Civilian employees working for businesses and private employers charged with providing support and other useful services to the United State military are provided no-fault workers’ compensation for injuries sustained while on the job under the Nonappropriated Fund Instrumentalities Act (NFIA). The NFIA is an extension of the provisions of the Longshore and Harbor Workers Compensation Act, which is federal law that provides civilian workers injured during the course of their work with compensation from nonappropriated funds belonging to Marine Corps exchanges, the Army and Air Force Exchange Service, Navy exchanges, and similar instrumentalities of the U.S. armed forces.
Types Of Civilian Workers That Are Covered Under the NFIA
Military bases are full of civilian workers providing the same types of services one would find in your typical United States suburb and there are a number of important jobs with the U.S. military that civilian employees predominantly fill. These civilians work for private businesses and companies that provide services and support to the military and are not required to be defense contractors. For example, there are on-base grocery stores, drug stores, community stores, convenience stores, day care centers, house cleaning service providers, warehouses to store the goods for these on-base shops, and many other types of stores, services and various sources of recreational activity and enjoyment.
Under the NFIA, any civilian worker or authorized volunteer of the National Armed Forces whose job function is to increase the “comfort, pleasure, contentment, and mental and physical improvement of personnel of the Armed Forces” that is injured, or contracts an occupational disease, while on the job may file a claim under the NFIA in order to receive financial compensation for the injury. The civilian workers or authorized volunteers must further be citizens or permanent residents of the United States, must be employed by the National Armed Forces in some capacity and must be working either on a U.S. military base within the continental United States or a U.S. military base overseas in order to be eligible for an injury claim under the NFIA.
Common examples of civilian workers found on overseas U.S. military bases can include, but are not limited to:
- Store clerks and managers
- Commissary workers
- Warehouse personnel
- Day care providers
- Administrative personnel
- Recreational services providers and staff (movie theater workers, snack bar workers, swimming facility workers, library employees, etc.)
- Civilian medical and dental service providers
- Civilian psychologists
- Civilian substance abuse counselors and other types of counselors
- Civilian social workers
- Civilian information technology workers and IT support
Benefits Under The NFIA
After being injured on the job, injured civilian workers deserve to be compensated for their medical expenses and lost wages. The NFIA provides injured civilian workers with a number of benefits if they are injured, disabled, or killed during the course of their employment. Benefits that are paid to injured civilian workers and their families under the NFIA are detailed in the Longshore and Harbor Workers Compensation Act. These benefits can include:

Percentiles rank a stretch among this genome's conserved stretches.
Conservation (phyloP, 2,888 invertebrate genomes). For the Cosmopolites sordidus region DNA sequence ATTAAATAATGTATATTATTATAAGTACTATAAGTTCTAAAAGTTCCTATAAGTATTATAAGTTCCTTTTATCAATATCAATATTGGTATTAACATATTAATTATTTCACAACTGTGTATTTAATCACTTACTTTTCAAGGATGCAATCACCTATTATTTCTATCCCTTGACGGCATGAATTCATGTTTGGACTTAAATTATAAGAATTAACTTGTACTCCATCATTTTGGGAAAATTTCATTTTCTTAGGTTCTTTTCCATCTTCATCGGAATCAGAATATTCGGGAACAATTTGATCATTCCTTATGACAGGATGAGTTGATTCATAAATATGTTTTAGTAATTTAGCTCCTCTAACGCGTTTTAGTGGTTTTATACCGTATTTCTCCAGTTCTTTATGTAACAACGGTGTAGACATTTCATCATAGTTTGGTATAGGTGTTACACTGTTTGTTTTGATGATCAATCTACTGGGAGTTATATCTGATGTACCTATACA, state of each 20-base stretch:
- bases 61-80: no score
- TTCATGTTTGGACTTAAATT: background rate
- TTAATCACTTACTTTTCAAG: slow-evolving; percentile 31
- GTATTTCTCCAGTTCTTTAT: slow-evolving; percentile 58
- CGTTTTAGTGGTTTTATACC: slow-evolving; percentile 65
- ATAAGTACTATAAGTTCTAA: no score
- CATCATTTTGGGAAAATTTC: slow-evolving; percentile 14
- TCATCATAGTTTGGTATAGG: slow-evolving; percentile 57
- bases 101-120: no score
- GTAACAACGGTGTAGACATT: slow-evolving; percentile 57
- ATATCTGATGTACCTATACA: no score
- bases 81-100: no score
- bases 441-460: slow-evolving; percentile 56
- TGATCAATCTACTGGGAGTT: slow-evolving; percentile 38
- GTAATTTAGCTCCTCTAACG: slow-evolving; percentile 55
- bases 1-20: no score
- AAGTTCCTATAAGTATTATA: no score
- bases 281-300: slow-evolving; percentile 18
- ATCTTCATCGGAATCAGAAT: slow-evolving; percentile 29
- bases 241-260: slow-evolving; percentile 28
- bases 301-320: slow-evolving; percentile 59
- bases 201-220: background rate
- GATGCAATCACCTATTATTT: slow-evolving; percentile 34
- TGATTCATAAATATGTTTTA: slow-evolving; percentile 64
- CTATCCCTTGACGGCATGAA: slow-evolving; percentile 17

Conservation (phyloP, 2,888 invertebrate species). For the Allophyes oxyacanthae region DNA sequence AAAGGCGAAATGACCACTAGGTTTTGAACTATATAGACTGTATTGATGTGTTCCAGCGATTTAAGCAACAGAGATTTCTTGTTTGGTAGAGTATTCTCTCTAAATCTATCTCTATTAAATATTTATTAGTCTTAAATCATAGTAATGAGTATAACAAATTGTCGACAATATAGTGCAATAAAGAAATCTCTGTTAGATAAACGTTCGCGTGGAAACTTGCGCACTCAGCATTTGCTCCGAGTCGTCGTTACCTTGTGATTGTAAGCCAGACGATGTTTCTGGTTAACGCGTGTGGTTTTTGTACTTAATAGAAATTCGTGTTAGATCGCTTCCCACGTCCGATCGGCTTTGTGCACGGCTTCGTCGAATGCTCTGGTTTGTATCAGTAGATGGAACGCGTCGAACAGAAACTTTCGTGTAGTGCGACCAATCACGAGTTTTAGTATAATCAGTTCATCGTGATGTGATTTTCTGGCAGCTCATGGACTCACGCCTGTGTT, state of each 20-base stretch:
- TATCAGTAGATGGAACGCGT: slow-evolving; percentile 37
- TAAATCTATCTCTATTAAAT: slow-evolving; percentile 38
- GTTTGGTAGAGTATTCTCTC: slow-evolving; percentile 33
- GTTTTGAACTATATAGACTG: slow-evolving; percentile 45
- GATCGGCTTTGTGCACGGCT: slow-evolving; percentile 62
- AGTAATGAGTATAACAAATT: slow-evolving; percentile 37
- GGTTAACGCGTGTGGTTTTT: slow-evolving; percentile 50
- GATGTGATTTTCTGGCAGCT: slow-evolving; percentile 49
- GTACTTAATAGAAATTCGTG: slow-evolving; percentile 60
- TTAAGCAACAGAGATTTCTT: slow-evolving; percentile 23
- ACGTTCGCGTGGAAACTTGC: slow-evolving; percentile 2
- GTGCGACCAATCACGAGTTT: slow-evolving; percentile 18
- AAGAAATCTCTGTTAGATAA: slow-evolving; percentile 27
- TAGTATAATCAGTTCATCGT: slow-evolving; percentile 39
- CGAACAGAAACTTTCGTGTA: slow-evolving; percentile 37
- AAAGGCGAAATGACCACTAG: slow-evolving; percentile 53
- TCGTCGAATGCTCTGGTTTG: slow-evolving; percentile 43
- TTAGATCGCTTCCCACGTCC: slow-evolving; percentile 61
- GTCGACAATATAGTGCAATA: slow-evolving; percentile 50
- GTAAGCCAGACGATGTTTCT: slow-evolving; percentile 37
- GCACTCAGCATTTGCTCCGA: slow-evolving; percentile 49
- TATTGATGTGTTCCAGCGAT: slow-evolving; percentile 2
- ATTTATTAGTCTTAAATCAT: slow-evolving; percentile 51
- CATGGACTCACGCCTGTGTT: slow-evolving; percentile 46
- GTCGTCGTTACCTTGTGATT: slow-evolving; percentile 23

- Medical coverage. Medical coverage is provided for injured civilian under the NFIA. This includes compensation for medical bills, surgical procedures and care, hospital care, services, testing, diagnostics, treatment, and any transportation costs associated with getting to and from medical treatments for the injury. Injured civilian workers are permitted to choose their own physician, so long as the physician is a qualified doctor, surgeon, dentist, psychologist optometrist or osteopathic practitioner and is not a holistic or religious healer.
- Disability benefits. When an on the job injury or occupational illness suffered by a civilian worker results in either temporary or permanent disability, the civilian worker is eligible for disability benefits under the NFIA. Disability compensation meant to provide workers wages for their lost work time and is paid in addition to medical coverage.
- Total disability. If the disability is total, meaning that the worker has lost complete use or functionality of a limb or extremity due to the injury, the worker will receive two-thirds of his or her weekly wage as compensation.
- Permanent, but partial, disability. If the disability is partial, but permanent, the worker will receive compensation for a scheduled number of weeks based on what part of the body is injured and disabled.
- Temporary, but partial, disability. If the disability is partial, and temporary, the worker will receive compensation at two-thirds of his or her weekly wages that were lost due to the disability.
- Death benefits. When a civilian worker is killed during the course of his or her employment, or if the worker suffers injuries or an occupational illness that leads to the death of the worker, the civilian worker’s surviving dependents will be eligible for death benefit compensation under the NFIA. Death benefits include:
- Widow compensation. A widow of a deceased civilian worker will receive half of the deceased’s weekly wage, either for the rest of his or her life, or until the widow remarries.
- Child compensation, with a surviving parent. Children of the deceased civilian worker will receive sixteen and two-thirds of the deceased parent’s weekly wage, until the children reach 18 years of age, or 23 years of age if a child becomes a student.
- Child compensation, without a surviving parent. Where children are the only surviving dependents of the deceased civilian worker, half of the deceased’s weekly wage will be paid to the children, until the children reach 18 years of age, or 23 years of age if a child becomes a student.
- Funeral costs. Reasonable funeral expenses, which may not exceed $3,000.